The sun did not quite cooperate, hiding behind a screen of low clouds and spatters of rain. But a crowd that was alternately enthusiastic, happy and contemplative still greeted the dawn at Berkeley’s Cesar Chavez Park Wednesday, April 8, with sing-ing, prayer and introspection in the local incarnation of Birkat HaChammah, the Blessing of the Sun ceremony that comes every 28 years in Jewish tradition.
The event was one of many such gatherings held around the world, from Israel to New York to the shores of Lake Michigan to Berkeley.
Perhaps 200 people gathered locally, led by Rabbi David Cooper of Oakland’s Kehilla Community Synagogue, in a ceremony that alternated ancient blessings and songs in Hebrew, Psalms, and more contemporary material including group renditions of “Here Comes the Sun,” “Morning Has Broken,” and a spirited chorus of “Happy Birthday, Dear Sun!”
“I lift my gaze toward the mountains; from where will come my help? It comes from the Eternal Source, creator of heavens and earth,” participants re-cited from Psalm 121.
“Believe it or not, the sun has just come over the hills,” Cooper said around 7:00 p.m. as the crowd looked to the east where the thin spire of the Campanile rose below the scudding overcast. Bits of pink cloud briefly gleamed high over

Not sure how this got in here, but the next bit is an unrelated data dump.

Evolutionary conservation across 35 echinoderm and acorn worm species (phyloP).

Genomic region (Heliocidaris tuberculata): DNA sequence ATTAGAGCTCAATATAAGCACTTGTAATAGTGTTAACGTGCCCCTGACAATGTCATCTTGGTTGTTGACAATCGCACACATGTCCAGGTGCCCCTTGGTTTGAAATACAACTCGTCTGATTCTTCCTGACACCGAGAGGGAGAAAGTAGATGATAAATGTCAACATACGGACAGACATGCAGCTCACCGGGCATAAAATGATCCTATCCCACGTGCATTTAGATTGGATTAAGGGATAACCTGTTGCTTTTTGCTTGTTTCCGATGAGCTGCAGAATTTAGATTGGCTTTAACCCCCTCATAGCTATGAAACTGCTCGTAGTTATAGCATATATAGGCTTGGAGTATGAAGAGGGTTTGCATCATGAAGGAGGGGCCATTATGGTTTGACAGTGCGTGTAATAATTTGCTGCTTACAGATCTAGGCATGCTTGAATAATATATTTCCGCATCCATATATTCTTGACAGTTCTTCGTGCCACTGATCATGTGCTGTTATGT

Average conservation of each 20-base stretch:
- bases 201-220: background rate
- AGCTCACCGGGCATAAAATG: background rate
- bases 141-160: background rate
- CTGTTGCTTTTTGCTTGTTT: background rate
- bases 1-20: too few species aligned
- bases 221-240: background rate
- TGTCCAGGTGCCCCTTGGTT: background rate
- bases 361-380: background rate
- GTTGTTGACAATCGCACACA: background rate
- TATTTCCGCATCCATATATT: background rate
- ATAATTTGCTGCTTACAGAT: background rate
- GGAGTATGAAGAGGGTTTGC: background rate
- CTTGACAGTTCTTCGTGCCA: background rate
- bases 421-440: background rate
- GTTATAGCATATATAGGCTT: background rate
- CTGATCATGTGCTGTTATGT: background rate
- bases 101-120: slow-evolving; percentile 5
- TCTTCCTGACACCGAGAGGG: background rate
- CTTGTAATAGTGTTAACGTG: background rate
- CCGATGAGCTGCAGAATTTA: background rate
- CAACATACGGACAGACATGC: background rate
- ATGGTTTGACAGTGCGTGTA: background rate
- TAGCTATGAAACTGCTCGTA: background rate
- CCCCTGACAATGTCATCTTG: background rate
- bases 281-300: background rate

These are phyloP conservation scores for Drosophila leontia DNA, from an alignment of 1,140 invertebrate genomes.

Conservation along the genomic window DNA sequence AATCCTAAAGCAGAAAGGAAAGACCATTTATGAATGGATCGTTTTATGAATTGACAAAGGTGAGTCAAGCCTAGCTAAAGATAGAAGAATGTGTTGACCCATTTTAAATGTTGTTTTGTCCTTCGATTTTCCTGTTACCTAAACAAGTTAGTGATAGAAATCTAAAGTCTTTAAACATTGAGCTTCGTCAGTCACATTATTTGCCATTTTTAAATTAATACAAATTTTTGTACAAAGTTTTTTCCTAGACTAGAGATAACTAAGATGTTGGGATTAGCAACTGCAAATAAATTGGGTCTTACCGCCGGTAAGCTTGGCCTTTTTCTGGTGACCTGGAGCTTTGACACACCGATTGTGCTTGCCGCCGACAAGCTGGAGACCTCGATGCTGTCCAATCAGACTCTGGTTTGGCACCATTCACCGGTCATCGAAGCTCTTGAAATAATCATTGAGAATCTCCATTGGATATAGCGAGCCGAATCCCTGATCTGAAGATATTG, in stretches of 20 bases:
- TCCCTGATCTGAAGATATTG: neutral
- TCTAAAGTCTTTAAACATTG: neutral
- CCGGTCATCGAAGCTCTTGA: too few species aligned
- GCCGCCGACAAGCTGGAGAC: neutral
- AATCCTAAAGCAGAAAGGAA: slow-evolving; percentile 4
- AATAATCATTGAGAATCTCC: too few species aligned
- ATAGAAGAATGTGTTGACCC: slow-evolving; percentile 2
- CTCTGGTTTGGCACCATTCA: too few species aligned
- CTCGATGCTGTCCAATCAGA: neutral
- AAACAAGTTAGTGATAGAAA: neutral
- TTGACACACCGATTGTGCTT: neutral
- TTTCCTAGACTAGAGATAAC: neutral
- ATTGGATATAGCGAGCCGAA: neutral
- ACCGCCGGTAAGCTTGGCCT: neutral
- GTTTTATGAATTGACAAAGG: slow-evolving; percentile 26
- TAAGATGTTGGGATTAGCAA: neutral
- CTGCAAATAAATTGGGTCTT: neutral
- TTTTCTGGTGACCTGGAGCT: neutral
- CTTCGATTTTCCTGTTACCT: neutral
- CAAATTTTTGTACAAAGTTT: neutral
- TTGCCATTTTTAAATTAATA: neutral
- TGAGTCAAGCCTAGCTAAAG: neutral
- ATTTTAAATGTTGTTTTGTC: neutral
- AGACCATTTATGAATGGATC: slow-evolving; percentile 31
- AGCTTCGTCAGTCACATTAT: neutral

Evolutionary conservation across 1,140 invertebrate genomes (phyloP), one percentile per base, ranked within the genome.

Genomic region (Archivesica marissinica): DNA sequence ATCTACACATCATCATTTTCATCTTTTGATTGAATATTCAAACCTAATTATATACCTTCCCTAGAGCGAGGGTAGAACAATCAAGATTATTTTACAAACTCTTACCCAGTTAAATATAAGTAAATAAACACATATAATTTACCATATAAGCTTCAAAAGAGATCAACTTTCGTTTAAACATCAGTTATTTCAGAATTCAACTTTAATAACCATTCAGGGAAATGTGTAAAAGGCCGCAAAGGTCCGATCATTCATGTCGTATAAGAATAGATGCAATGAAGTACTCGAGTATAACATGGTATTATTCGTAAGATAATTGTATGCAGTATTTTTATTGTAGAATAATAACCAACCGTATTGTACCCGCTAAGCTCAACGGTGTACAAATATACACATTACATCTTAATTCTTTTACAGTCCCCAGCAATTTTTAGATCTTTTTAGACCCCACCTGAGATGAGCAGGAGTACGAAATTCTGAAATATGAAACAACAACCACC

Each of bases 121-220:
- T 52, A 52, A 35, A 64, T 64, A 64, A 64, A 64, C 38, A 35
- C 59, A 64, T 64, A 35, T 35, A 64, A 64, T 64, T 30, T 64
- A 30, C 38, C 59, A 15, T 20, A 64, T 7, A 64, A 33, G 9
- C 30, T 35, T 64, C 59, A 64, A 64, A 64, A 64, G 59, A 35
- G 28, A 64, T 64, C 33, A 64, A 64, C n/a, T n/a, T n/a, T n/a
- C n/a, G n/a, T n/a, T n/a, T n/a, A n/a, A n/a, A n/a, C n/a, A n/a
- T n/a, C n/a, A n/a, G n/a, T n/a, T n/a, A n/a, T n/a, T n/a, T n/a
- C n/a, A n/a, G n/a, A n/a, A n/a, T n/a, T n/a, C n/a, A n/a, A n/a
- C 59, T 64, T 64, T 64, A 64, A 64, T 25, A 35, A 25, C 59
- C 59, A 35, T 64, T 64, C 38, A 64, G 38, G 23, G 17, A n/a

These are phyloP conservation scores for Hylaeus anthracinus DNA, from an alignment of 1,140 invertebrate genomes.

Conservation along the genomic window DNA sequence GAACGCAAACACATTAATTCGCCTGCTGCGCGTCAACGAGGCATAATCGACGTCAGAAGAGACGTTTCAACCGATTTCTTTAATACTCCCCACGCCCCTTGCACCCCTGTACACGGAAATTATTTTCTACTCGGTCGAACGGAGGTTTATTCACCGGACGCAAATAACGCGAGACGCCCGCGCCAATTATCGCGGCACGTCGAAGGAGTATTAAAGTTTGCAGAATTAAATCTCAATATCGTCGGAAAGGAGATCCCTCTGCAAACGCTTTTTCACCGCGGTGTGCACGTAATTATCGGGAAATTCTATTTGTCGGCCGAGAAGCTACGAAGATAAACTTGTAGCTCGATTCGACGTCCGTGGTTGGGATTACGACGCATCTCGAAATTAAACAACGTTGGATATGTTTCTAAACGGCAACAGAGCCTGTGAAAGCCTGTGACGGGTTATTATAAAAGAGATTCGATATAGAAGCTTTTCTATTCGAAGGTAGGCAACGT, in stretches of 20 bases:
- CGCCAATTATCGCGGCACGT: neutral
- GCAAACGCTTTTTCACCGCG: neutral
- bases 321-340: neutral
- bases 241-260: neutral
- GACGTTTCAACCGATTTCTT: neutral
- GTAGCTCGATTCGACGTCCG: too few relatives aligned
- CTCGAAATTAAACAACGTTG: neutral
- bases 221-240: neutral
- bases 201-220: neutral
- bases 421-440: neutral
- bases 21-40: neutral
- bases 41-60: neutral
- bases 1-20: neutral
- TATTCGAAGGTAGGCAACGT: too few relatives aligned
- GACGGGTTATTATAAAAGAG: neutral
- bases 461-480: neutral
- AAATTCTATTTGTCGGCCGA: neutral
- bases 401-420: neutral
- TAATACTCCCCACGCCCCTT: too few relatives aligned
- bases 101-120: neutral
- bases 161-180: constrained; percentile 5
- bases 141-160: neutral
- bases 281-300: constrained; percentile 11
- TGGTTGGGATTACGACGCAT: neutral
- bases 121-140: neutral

the Bay to the west,
as the morning light increased.
“The Jewish practices are to remind us of the deepest things,” said Rabbi Daniel
Lev who helped lead the ceremony and
also participated in a Berkeley Birkat Ha-Chammah gathering 28 years ago. “That sun is coming and dispelling the darkness all of us feel.”
As a bit of rain fell across the hilltop, Cooper said, “Let’s take the day and the night, the dry and the wet, and be really appreciative of the fact we’re here at all.”
Meanwhile, across town, a cherished local secular ritual was coincidentally resuming the same morning.
After several weeks of closure for remodeling, the original branch of Peet’s Coffee and Tea at Walnut and Vine streets reopened at 6 a.m. in a renovated and expanded facility.
Within a few minutes of opening, still in the predawn darkness, two elderly regulars were deep in coffee and conversation, a customer quietly worked on his laptop computer at a corner table, two mournful looking dogs stood outside awaiting the return of their human companions, and a steady trickle of people dropped in to get their take-out morning coffee. A celebratory gathering for the reopening took place at 7 a.m.
The facility includes a deep side room set up as something of a shrine to deceased founder Alfred Peet, with photographs, framed newspaper articles, testimonials, a poem, a world map of coffee-growing regions, an an-tique coffee roaster and, at the far end, a secondary shrine consisting of two clean, elegant, new restrooms for customers.
An oval plaque low on the outside wall by the entrance outlines the history of the business and its place in local history.
Steven Finacom wrote about the background of the Blessing of the Sun tradition in the April 2 edition of the Daily Planet. He helped write the new historical plaque at Peet’s, though he’s not a regular coffee drinker.